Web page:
One Reason Why The USPTO Granted Ridiculously Stupid Internet Patents: Patent Examiners Were Banned From Using The Internet

from the wtf dept

We already reported on the surprising but good news ruling out of East Texas, that Eolas' crazy patents were judged invalid by the jury. However, Alex Howard's writeup about the ruling includes a crazy tidbit that came out during the short trial that deserves separate attention:
One interesting detail that emerged in the case was that the U.S. Patent Office didn't have access to the Internet in 1994 and was apparently forbidden from going on the Internet in 1997, which would make research into prior art in cyberspace somewhat of a challenge.
I'm not sure I'd use "interesting" as the adjective there. More like insane. I mean, it's pretty well-known that many patent examiners focused solely on other patents or journal articles as the key sources of prior art, rather than what was actually happening in the field, but being forbidden from going online is just crazy. Luckily for the internet, this was still a time period when most tech companies believed that software wasn't patentable -- something that changed the following year when the ridiculous State Street ruling opened the floodgates. While certainly some really bad patents (like Eolas') made it through, just think how much worse things would have been if there were as many internet/software patent filings from 1990 to 1998 as there were after 98.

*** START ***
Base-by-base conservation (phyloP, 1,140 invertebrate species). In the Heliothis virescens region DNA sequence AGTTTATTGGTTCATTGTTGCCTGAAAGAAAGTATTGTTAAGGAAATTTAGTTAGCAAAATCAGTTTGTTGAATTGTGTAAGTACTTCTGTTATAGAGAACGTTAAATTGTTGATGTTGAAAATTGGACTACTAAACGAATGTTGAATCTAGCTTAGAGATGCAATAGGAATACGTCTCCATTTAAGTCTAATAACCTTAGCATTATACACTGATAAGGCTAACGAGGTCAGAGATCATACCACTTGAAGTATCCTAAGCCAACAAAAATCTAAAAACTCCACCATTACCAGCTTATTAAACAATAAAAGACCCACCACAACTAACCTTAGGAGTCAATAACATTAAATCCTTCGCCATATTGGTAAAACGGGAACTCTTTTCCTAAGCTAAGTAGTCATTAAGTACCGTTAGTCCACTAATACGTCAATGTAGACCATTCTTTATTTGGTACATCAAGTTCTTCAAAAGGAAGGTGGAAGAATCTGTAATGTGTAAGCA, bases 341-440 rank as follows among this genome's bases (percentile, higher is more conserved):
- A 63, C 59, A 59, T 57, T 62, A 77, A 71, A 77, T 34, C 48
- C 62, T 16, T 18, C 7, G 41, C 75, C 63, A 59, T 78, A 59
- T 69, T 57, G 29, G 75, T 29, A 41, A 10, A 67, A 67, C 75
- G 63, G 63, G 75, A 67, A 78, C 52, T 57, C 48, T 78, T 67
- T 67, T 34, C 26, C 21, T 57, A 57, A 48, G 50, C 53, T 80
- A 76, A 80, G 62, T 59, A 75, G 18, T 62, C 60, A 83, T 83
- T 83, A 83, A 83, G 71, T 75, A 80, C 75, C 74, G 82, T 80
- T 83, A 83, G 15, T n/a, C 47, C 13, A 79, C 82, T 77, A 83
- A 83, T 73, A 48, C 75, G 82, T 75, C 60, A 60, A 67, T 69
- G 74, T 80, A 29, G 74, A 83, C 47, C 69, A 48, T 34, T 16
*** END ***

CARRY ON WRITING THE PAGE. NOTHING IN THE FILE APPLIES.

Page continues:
Filed Under: internet, patents, uspto
Companies: eolas, google, yahoo


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  1. identicon
    ShellMG, 11 Feb 2012 @ 10:14am

    Re: Excusses

    Remember, the US Patent Office is a *government* agency. All government bureaucracies have their own special bizarre practices that are spectacularly batsh** insane. It's why Michigan has the "Slurpee rule." If you're paying for a Slurpee at 7-11 using a Bridge card (aka food stamps), you can't put the straw in it until after you've left the store.

    This rubbish is probably the result of either an ignorant director who knows nothing about the actual job involved, or a lobbyist/contractor shmoozer wined and dined the person in charge to persuade them to keep buying the traditional (and expensive) documentation used for patent research. Law journals and dead-tree reference material wasn't cheap then, either.

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